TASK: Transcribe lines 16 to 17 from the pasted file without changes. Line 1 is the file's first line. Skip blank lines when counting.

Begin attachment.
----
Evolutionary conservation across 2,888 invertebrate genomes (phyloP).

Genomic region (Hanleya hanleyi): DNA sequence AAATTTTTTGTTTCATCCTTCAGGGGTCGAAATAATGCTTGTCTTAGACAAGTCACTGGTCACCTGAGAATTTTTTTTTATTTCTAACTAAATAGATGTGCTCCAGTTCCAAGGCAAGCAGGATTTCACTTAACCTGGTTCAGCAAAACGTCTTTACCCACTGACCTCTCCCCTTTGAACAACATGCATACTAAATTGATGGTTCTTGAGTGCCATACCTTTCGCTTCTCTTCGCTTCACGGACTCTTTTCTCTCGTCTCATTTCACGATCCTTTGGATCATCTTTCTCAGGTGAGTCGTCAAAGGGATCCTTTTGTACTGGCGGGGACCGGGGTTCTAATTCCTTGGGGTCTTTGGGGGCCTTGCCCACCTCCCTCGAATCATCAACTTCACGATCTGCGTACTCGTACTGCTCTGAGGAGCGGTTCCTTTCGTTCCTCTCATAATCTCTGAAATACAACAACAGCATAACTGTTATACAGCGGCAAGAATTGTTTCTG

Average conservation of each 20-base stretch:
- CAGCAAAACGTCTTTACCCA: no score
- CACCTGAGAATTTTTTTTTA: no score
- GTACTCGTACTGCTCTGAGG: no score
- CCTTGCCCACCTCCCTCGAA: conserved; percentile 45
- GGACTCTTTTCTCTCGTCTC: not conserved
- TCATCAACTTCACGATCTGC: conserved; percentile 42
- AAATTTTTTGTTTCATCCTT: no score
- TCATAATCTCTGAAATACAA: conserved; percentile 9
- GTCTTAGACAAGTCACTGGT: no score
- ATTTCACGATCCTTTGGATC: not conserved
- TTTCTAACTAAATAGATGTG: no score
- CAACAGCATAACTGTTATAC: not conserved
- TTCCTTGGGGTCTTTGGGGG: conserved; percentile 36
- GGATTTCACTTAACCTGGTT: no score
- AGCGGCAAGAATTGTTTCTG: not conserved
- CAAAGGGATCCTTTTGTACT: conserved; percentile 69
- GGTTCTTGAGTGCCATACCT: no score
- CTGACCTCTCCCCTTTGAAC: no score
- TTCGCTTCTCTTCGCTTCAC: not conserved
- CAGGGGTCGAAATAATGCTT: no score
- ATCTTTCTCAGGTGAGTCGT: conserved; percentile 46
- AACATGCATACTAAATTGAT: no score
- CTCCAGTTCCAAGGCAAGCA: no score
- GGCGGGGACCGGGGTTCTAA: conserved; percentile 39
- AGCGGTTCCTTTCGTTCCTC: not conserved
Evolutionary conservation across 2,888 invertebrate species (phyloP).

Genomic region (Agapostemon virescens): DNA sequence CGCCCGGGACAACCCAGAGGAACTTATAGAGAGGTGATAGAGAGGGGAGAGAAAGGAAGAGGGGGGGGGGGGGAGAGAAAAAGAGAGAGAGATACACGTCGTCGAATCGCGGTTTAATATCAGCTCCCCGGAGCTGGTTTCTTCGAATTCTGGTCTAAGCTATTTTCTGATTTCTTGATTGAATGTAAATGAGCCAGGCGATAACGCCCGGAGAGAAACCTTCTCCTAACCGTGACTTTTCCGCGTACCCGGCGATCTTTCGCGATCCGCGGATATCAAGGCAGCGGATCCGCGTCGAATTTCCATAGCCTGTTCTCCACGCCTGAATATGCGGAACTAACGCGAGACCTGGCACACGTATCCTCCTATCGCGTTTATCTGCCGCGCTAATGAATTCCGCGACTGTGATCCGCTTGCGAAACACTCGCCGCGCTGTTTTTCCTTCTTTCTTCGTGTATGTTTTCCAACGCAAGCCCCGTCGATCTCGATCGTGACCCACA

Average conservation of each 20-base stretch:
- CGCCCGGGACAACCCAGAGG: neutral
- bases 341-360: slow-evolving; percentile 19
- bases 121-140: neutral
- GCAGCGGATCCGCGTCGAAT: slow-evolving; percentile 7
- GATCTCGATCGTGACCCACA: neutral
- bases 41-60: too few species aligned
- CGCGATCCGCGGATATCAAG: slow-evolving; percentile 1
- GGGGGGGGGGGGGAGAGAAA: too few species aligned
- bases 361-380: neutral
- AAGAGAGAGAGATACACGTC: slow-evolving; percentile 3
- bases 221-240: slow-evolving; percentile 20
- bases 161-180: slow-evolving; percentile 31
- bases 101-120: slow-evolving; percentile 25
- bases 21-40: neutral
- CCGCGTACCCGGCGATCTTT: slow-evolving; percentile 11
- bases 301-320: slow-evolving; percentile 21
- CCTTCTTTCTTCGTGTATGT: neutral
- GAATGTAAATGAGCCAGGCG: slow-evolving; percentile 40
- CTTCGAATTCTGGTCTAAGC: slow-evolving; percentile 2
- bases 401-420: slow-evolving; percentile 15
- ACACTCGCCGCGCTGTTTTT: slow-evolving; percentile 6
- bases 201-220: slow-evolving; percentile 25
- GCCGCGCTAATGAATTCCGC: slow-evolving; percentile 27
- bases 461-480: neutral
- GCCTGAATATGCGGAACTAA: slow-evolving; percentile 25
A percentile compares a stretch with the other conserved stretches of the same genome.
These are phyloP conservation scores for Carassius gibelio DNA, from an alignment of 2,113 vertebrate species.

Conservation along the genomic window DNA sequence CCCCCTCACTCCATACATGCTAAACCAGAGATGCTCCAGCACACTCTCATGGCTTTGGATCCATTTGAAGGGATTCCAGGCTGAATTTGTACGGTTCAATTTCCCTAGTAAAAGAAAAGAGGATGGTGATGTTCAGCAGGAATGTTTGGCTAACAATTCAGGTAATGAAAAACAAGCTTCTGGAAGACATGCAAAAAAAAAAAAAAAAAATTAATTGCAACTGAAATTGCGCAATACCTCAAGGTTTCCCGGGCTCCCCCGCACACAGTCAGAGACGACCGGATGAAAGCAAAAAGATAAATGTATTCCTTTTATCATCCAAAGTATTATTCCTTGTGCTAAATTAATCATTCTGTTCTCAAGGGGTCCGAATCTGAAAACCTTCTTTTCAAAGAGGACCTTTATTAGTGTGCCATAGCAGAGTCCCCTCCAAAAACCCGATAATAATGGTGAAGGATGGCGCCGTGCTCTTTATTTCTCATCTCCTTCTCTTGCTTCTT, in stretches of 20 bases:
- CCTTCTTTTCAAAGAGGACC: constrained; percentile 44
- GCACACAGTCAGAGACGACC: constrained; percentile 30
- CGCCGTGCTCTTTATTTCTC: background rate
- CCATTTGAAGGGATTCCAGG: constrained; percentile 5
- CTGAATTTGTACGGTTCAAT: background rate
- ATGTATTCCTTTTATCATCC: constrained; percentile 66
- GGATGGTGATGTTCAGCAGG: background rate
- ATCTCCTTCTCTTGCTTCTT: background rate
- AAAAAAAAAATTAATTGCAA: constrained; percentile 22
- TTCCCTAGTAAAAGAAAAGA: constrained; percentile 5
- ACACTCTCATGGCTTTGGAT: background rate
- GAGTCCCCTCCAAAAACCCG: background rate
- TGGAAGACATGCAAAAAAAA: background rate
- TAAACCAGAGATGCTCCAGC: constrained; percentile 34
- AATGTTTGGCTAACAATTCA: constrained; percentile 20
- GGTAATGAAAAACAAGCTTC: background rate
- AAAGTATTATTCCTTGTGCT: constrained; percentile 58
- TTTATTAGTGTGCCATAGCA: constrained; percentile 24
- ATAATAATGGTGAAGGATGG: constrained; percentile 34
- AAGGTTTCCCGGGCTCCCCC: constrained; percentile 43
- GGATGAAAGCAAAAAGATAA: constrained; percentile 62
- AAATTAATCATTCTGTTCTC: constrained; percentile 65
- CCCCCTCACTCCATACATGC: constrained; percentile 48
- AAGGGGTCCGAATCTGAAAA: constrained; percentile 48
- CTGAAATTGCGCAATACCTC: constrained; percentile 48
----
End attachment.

- TTCCTTGGGGTCTTTGGGGG: conserved; percentile 36
- GGATTTCACTTAACCTGGTT: no score